Categories
connecting mental health

Psychological Privatisation

Jubilee Beacon, Pensarn, Conwy

I came across this idea from a Writer’s HQ newsletter and cannot find where to find out much more. This phrase “psychological privatisation” comes from Mark Fisher, who wrote Capitalist Realism: Is There No Alternative?, which I have not read but it is the quote from Goodreads and the paraphrasing from Writers HQ then what happened with the majority of the Jubilee beacons that got me thinking.

Disclaimer – I am not being negative of the Jubilee beacons. I think they were amazing and I loved both the turn out in my town and the whole concept, and the video by George Frost which I have taken this still from. I just think with all these things combined they are saying something about the times we are living in.

So I’ll start with the quote from Mark Fisher that was on Goodreads

“Instead of accepting the vast privatization of stress that has taken place over the last thirty years, we need to ask: how has it become acceptable that so many people, and especially so many young people, are ill? The ‘mental health plague’ in capitalist societies would suggest that, instead of being the only social system that works, capitalism is inherently dysfunctional, and that the cost of it appearing to work is very high.”


https://www.goodreads.com/quotes/9807275-instead-of-accepting-the-vast-privatization-of-stress-that-has

Or as Jo put it – and I paraphrase the paraphrasing –

Work and life demand too much of us so we are exhausted so we don’t ask our fellow human beings for help, for a better way of doing things. Instead we “try to make ourselves more efficient, push ourselves harder, buy into mindfulness and productivity strategies”, journal more, “and think the problem lies with us and not all the bullshit going on out there.” So we try to be “better” humans, more organised, do more, go faster, earn more, use our leisure time more “wisely”, then all would be fine.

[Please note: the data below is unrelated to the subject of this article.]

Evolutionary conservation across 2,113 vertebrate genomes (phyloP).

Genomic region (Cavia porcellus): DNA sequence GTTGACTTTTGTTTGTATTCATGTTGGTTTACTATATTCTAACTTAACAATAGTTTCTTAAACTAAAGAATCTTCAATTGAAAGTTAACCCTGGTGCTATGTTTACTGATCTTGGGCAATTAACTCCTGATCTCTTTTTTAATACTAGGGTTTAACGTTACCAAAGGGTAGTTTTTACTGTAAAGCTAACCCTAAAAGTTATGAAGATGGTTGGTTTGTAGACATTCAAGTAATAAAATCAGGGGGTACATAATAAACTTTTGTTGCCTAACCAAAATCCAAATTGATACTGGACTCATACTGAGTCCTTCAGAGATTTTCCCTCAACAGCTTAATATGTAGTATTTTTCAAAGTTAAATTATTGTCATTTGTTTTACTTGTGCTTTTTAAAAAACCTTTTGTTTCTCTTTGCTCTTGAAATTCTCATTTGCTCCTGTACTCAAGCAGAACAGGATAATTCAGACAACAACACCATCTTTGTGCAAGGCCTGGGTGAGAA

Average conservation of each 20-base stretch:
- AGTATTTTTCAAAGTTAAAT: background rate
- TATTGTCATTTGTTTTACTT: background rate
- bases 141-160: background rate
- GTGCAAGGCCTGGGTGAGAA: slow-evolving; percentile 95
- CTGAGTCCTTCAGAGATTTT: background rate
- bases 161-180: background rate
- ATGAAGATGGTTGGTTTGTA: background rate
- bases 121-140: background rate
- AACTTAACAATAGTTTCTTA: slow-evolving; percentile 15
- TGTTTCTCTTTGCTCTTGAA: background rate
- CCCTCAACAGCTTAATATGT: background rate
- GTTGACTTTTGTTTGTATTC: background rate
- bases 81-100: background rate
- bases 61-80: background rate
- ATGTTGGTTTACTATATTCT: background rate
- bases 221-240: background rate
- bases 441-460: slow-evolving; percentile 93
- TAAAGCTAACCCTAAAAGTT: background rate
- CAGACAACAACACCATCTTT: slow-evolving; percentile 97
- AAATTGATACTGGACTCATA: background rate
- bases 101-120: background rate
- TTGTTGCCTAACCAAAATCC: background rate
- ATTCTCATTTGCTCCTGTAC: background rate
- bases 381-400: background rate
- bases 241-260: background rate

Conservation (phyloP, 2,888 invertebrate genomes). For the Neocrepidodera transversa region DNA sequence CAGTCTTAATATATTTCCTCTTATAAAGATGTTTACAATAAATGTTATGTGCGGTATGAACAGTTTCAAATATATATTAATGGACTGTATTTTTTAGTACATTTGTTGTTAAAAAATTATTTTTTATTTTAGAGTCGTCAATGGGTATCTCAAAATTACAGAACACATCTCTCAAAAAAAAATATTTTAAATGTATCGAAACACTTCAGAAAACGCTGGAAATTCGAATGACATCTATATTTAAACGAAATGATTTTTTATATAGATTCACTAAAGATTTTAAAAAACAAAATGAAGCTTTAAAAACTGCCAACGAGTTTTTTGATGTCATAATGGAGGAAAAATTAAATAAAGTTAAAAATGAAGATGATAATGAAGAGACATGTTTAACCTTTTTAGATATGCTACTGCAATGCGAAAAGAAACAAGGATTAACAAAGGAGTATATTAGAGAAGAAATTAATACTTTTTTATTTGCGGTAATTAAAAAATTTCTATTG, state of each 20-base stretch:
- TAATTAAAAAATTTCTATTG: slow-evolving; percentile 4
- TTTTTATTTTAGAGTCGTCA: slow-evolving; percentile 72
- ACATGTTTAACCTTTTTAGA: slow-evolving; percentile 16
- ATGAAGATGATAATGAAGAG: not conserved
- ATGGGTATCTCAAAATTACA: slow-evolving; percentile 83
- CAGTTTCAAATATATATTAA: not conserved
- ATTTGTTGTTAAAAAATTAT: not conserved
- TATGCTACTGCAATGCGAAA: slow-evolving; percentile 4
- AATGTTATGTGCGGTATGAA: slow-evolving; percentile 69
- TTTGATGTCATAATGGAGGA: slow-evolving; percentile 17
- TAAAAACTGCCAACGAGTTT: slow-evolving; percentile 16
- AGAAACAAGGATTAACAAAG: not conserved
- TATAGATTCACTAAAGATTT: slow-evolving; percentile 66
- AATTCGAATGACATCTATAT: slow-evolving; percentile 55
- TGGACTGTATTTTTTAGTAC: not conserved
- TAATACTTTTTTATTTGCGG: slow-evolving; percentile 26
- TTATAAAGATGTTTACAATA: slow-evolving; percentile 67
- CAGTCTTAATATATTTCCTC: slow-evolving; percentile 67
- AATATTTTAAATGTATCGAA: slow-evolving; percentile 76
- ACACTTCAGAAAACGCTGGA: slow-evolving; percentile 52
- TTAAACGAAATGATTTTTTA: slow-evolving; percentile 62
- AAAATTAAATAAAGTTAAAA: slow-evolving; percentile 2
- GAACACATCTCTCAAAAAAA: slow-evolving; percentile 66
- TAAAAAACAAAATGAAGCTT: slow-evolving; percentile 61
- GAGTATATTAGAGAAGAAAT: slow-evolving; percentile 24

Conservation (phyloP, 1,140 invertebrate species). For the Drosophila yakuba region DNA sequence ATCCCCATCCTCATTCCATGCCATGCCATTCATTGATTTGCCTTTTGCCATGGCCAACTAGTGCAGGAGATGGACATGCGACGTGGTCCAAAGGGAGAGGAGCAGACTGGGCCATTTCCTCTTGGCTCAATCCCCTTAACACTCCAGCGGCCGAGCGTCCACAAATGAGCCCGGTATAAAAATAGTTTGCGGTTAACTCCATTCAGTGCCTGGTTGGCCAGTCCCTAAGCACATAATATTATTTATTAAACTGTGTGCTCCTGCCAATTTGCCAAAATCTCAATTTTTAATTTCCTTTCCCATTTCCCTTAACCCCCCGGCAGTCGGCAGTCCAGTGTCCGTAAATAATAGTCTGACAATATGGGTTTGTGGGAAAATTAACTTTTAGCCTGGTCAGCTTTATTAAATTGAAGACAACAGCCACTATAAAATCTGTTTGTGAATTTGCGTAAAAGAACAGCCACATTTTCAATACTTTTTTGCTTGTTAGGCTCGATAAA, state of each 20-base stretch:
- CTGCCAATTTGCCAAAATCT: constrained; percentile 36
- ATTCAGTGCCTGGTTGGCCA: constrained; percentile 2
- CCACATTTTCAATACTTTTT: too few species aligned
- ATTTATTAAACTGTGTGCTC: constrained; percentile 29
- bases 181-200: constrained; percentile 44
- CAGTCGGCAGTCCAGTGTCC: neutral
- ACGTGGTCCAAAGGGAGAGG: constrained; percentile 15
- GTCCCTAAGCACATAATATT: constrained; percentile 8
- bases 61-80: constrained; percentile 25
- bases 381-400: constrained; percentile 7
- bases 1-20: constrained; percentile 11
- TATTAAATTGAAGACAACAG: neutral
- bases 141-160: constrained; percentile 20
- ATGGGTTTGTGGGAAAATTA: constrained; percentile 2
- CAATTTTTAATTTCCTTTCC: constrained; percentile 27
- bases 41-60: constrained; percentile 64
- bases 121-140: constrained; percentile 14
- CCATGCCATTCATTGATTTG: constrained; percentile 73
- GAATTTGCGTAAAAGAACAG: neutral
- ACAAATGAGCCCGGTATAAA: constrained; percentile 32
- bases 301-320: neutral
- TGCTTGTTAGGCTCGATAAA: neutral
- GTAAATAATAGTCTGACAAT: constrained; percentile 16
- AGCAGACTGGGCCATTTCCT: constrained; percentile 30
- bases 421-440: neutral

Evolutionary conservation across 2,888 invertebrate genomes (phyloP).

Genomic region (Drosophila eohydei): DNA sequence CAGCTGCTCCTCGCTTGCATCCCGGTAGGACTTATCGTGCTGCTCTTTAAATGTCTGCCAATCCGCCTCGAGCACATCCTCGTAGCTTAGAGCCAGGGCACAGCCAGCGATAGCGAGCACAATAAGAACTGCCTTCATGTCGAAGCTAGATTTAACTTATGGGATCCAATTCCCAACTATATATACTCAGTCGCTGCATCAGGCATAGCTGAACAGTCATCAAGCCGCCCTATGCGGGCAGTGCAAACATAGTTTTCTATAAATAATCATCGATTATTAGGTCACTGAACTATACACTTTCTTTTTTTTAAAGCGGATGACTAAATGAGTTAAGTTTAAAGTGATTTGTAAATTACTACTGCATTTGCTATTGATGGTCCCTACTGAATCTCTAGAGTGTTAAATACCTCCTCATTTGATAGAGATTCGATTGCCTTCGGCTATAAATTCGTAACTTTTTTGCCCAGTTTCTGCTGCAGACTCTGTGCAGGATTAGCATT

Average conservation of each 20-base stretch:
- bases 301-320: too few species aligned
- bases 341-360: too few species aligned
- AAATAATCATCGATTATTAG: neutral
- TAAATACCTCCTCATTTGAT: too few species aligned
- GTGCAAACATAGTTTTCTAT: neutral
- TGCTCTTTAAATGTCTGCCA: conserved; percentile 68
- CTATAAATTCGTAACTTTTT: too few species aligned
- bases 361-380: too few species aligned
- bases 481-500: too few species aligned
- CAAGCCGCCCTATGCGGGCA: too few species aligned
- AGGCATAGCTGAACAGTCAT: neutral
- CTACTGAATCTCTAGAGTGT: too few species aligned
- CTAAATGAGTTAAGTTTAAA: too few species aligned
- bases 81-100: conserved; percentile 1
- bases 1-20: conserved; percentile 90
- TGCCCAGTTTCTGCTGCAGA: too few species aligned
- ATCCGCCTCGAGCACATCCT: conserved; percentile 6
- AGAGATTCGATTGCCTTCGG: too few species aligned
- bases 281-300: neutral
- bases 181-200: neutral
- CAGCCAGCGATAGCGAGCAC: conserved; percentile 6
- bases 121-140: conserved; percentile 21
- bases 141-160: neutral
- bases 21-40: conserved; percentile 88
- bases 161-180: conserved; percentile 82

All this stops us being more creative with our solutions and also more connected. It affects our mental health, leaving us more depressed, more anxious, more insular. It also, because we are tired, causes us to accept this crazy status quo and not be able to look for something different. Or even see that this is not working

So then along comes the Jubilee beacons. Now beacons of old were to send messages between communities either to say the enemy was in sight, a monarch was on their way, or as was had a long the North Wales coastline – a series of beacons that said a certain ship had been sighted off the coast of Anglesey and was on its way to Liverpool docks; that it had made a successful crossing. Beacons were for connection and for “passing it onwards.” The ones that happened on 2nd June all did happen at the same time with the same tune played and the same words said. Brilliant. But our little beacon did not see any other beacons and could not be seen by any other beacons. Also once everyone started to go home it was turned off and the burner taken home. There is no residue of a bonfire on our beach, whereas in times past these beacons would be left to burn out so everyone had a chance to see them.

I have a vague memory of lighting Jubilee beacons for the Queen’s 25th Jubilee, but they involved climbing to the top of a hill where the beacons of old were light and then the beacons were light one after the other. It all does happen very quickly.